The Compact City: A Sustainable Urban Form?

By Mike Jenks; Elizabeth Burton et al. | Go to book overview

Part 1

Compact City Theory


Introduction

The relationship between urban form and sustainability is currently one of the most hotly debated issues on the international environmental agenda. The way that cities should be developed in the future, and the effect that their form can have on resource depletion and social and economic sustainability, are central to this debate. The chapters in Part 1 add to this argument by presenting theoretical perspectives on what Welbank has described as The Search for a Sustainable Urban Form. Collectively the chapters form an overview of the theoretical advances in the compact city debate and present thinking on the best option for future urban development; but taken individually they offer strong, and often conflicting, opinions about the benefits and, importantly, the costs of urban compaction.

At one extreme of the debate, there are those who believe that compact cities are an important component of a sustainable future. Hillman, for example, argues that compacting the city is one way of reducing travel distances, and therefore reducing emissions and greenhouse gases, thus curbing global warming. He concedes that living at higher densities will have implications for individual lifestyles, but does not believe that these will be negative. By reducing consumption of fossil fuels, he argues, urban residents could enjoy, amongst other things, lower transport expenditure, less pollution and lower heating costs.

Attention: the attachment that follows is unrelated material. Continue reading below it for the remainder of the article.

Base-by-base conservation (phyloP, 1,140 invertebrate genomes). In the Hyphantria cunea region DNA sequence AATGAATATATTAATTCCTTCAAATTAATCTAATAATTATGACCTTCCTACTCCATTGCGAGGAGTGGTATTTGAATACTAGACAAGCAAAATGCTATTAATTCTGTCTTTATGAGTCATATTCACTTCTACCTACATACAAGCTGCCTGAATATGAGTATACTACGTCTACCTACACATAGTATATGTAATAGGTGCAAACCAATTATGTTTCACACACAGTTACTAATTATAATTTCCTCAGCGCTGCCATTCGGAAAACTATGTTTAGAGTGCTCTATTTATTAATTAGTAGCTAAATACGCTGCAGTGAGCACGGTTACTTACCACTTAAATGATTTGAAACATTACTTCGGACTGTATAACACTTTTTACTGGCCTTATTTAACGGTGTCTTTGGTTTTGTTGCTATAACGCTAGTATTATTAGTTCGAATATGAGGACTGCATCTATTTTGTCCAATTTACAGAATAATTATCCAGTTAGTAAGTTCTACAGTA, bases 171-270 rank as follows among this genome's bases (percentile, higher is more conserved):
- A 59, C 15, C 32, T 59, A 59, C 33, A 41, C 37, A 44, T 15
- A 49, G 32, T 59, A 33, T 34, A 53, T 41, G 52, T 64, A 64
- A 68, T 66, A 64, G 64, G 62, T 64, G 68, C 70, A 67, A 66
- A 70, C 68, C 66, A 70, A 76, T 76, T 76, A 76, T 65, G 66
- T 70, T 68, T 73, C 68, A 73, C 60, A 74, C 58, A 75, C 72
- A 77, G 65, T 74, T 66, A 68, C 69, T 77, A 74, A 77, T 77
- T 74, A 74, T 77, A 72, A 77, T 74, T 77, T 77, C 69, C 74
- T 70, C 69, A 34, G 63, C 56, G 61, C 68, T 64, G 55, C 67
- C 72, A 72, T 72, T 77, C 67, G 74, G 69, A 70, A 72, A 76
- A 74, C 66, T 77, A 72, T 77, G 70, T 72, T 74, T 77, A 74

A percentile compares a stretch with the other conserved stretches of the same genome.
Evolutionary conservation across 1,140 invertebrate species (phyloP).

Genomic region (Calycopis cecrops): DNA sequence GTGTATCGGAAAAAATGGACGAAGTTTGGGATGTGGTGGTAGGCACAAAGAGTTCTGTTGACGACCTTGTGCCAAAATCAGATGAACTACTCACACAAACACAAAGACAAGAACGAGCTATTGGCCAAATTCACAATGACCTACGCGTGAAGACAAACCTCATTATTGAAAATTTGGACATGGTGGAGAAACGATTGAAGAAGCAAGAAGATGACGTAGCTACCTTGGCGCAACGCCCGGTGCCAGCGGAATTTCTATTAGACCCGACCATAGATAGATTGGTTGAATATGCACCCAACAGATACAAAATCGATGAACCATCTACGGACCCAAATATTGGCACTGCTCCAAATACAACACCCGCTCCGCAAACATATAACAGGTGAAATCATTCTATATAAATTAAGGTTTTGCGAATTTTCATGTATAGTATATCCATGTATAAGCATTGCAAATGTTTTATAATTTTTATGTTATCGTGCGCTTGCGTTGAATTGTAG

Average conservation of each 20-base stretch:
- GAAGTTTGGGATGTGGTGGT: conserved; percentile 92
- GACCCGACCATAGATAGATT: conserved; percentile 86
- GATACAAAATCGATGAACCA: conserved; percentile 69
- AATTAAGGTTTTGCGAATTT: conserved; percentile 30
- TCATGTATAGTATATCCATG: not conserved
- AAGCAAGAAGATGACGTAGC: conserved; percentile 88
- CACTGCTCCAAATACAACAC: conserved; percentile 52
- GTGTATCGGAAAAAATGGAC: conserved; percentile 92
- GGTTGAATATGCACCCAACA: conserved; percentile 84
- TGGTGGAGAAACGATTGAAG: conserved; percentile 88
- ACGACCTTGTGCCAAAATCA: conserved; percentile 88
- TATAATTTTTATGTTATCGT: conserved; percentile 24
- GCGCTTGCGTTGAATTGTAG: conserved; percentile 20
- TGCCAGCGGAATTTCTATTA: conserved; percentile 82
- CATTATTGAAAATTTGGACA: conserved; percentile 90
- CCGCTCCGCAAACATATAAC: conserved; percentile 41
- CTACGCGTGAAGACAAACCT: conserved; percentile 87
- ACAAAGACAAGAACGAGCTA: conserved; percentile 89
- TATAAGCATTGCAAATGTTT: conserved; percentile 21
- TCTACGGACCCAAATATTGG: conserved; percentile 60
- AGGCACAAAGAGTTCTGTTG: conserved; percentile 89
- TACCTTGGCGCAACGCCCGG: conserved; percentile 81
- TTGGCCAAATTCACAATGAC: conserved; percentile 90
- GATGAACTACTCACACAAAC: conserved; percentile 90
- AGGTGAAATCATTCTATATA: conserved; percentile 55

There are then those who believe in what Breheny terms a 'compromise' position, who favour neither extreme centralisation nor decentralisation solutions (Breheny, Scoffham and Vale, and Thomas and Cousins). Breheny suggests that many of the benefits of centralisation may not stand up to scrutiny, and he questions whether the local 'pain' suffered by urban dwellers will be worth the 'gain' to sustainability; especially as some of the gains are questionable. He then advocates a position which supports both the merits of centralisation, for example urban containment and urban regeneration, and the benefits of the 'inevitable decentralisation' to towns and suburbs which offer a range of public facilities.

A similar 'compromise' position is held by Scoffham and Vale, and Thomas and Cousins. Scoffham and Vale dismiss extreme centralisation and propose

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